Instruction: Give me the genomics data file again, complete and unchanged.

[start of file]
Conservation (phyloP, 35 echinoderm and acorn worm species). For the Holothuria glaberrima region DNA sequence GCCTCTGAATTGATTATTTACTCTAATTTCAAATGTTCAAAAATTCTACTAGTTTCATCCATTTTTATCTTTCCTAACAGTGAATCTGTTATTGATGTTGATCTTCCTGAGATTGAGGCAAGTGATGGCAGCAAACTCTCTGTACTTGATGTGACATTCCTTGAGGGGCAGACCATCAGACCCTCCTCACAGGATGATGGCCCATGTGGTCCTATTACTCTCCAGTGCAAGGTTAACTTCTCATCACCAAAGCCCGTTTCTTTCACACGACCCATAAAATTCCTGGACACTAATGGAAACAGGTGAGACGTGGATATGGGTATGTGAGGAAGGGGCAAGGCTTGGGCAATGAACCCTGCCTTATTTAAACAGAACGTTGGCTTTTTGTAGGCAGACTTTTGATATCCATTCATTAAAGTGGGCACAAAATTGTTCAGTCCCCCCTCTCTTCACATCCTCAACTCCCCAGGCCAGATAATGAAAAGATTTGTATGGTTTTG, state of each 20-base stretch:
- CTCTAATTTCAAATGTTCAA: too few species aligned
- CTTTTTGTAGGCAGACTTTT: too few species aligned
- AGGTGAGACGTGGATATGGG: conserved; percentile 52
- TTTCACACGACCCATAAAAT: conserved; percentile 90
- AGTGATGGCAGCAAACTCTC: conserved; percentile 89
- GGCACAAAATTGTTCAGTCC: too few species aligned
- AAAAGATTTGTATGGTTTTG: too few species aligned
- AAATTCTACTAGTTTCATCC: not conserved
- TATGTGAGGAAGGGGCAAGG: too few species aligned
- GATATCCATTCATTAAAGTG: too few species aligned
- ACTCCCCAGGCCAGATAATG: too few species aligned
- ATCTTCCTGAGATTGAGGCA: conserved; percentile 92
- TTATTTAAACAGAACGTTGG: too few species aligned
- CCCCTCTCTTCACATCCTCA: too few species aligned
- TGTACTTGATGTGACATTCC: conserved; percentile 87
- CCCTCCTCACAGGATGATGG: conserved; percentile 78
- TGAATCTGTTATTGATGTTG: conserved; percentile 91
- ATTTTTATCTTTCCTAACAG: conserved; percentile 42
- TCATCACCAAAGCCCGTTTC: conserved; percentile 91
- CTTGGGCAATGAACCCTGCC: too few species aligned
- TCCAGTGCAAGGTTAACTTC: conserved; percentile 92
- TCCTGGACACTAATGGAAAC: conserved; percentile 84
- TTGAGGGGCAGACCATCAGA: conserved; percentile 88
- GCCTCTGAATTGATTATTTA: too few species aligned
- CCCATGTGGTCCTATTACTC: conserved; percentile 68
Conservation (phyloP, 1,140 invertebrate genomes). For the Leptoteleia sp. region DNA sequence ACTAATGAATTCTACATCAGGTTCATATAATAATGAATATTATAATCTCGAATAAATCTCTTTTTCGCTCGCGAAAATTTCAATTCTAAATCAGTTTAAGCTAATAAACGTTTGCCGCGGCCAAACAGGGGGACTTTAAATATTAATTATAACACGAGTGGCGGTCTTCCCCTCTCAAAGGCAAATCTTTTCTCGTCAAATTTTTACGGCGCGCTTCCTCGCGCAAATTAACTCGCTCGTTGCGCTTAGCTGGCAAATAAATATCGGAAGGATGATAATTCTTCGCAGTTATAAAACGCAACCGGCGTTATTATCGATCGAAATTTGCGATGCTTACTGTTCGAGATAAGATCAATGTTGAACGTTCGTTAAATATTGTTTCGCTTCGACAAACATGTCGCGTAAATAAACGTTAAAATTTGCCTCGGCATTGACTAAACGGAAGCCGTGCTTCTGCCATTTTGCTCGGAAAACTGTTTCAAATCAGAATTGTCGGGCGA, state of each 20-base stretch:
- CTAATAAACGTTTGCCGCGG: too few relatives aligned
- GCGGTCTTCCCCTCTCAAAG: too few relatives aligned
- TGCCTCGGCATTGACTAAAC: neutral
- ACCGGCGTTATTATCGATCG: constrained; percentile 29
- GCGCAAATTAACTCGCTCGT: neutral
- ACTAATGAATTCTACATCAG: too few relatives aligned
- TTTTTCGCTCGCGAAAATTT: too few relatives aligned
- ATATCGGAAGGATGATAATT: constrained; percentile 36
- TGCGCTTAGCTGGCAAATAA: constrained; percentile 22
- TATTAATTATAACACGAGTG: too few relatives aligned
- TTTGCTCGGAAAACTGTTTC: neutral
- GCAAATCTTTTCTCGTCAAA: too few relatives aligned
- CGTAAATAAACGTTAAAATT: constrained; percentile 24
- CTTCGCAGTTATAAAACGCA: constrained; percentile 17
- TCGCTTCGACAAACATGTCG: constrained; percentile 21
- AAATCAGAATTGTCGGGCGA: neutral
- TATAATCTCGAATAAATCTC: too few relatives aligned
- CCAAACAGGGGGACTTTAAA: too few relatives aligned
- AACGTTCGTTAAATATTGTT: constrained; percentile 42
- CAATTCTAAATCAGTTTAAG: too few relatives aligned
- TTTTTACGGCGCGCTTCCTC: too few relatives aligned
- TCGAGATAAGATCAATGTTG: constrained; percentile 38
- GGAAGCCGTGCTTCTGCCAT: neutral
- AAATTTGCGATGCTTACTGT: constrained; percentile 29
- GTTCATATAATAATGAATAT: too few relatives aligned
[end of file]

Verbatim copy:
Conservation (phyloP, 35 echinoderm and acorn worm species). For the Holothuria glaberrima region DNA sequence GCCTCTGAATTGATTATTTACTCTAATTTCAAATGTTCAAAAATTCTACTAGTTTCATCCATTTTTATCTTTCCTAACAGTGAATCTGTTATTGATGTTGATCTTCCTGAGATTGAGGCAAGTGATGGCAGCAAACTCTCTGTACTTGATGTGACATTCCTTGAGGGGCAGACCATCAGACCCTCCTCACAGGATGATGGCCCATGTGGTCCTATTACTCTCCAGTGCAAGGTTAACTTCTCATCACCAAAGCCCGTTTCTTTCACACGACCCATAAAATTCCTGGACACTAATGGAAACAGGTGAGACGTGGATATGGGTATGTGAGGAAGGGGCAAGGCTTGGGCAATGAACCCTGCCTTATTTAAACAGAACGTTGGCTTTTTGTAGGCAGACTTTTGATATCCATTCATTAAAGTGGGCACAAAATTGTTCAGTCCCCCCTCTCTTCACATCCTCAACTCCCCAGGCCAGATAATGAAAAGATTTGTATGGTTTTG, state of each 20-base stretch:
- CTCTAATTTCAAATGTTCAA: too few species aligned
- CTTTTTGTAGGCAGACTTTT: too few species aligned
- AGGTGAGACGTGGATATGGG: conserved; percentile 52
- TTTCACACGACCCATAAAAT: conserved; percentile 90
- AGTGATGGCAGCAAACTCTC: conserved; percentile 89
- GGCACAAAATTGTTCAGTCC: too few species aligned
- AAAAGATTTGTATGGTTTTG: too few species aligned
- AAATTCTACTAGTTTCATCC: not conserved
- TATGTGAGGAAGGGGCAAGG: too few species aligned
- GATATCCATTCATTAAAGTG: too few species aligned
- ACTCCCCAGGCCAGATAATG: too few species aligned
- ATCTTCCTGAGATTGAGGCA: conserved; percentile 92
- TTATTTAAACAGAACGTTGG: too few species aligned
- CCCCTCTCTTCACATCCTCA: too few species aligned
- TGTACTTGATGTGACATTCC: conserved; percentile 87
- CCCTCCTCACAGGATGATGG: conserved; percentile 78
- TGAATCTGTTATTGATGTTG: conserved; percentile 91
- ATTTTTATCTTTCCTAACAG: conserved; percentile 42
- TCATCACCAAAGCCCGTTTC: conserved; percentile 91
- CTTGGGCAATGAACCCTGCC: too few species aligned
- TCCAGTGCAAGGTTAACTTC: conserved; percentile 92
- TCCTGGACACTAATGGAAAC: conserved; percentile 84
- TTGAGGGGCAGACCATCAGA: conserved; percentile 88
- GCCTCTGAATTGATTATTTA: too few species aligned
- CCCATGTGGTCCTATTACTC: conserved; percentile 68
Conservation (phyloP, 1,140 invertebrate genomes). For the Leptoteleia sp. region DNA sequence ACTAATGAATTCTACATCAGGTTCATATAATAATGAATATTATAATCTCGAATAAATCTCTTTTTCGCTCGCGAAAATTTCAATTCTAAATCAGTTTAAGCTAATAAACGTTTGCCGCGGCCAAACAGGGGGACTTTAAATATTAATTATAACACGAGTGGCGGTCTTCCCCTCTCAAAGGCAAATCTTTTCTCGTCAAATTTTTACGGCGCGCTTCCTCGCGCAAATTAACTCGCTCGTTGCGCTTAGCTGGCAAATAAATATCGGAAGGATGATAATTCTTCGCAGTTATAAAACGCAACCGGCGTTATTATCGATCGAAATTTGCGATGCTTACTGTTCGAGATAAGATCAATGTTGAACGTTCGTTAAATATTGTTTCGCTTCGACAAACATGTCGCGTAAATAAACGTTAAAATTTGCCTCGGCATTGACTAAACGGAAGCCGTGCTTCTGCCATTTTGCTCGGAAAACTGTTTCAAATCAGAATTGTCGGGCGA, state of each 20-base stretch:
- CTAATAAACGTTTGCCGCGG: too few relatives aligned
- GCGGTCTTCCCCTCTCAAAG: too few relatives aligned
- TGCCTCGGCATTGACTAAAC: neutral
- ACCGGCGTTATTATCGATCG: constrained; percentile 29
- GCGCAAATTAACTCGCTCGT: neutral
- ACTAATGAATTCTACATCAG: too few relatives aligned
- TTTTTCGCTCGCGAAAATTT: too few relatives aligned
- ATATCGGAAGGATGATAATT: constrained; percentile 36
- TGCGCTTAGCTGGCAAATAA: constrained; percentile 22
- TATTAATTATAACACGAGTG: too few relatives aligned
- TTTGCTCGGAAAACTGTTTC: neutral
- GCAAATCTTTTCTCGTCAAA: too few relatives aligned
- CGTAAATAAACGTTAAAATT: constrained; percentile 24
- CTTCGCAGTTATAAAACGCA: constrained; percentile 17
- TCGCTTCGACAAACATGTCG: constrained; percentile 21
- AAATCAGAATTGTCGGGCGA: neutral
- TATAATCTCGAATAAATCTC: too few relatives aligned
- CCAAACAGGGGGACTTTAAA: too few relatives aligned
- AACGTTCGTTAAATATTGTT: constrained; percentile 42
- CAATTCTAAATCAGTTTAAG: too few relatives aligned
- TTTTTACGGCGCGCTTCCTC: too few relatives aligned
- TCGAGATAAGATCAATGTTG: constrained; percentile 38
- GGAAGCCGTGCTTCTGCCAT: neutral
- AAATTTGCGATGCTTACTGT: constrained; percentile 29
- GTTCATATAATAATGAATAT: too few relatives aligned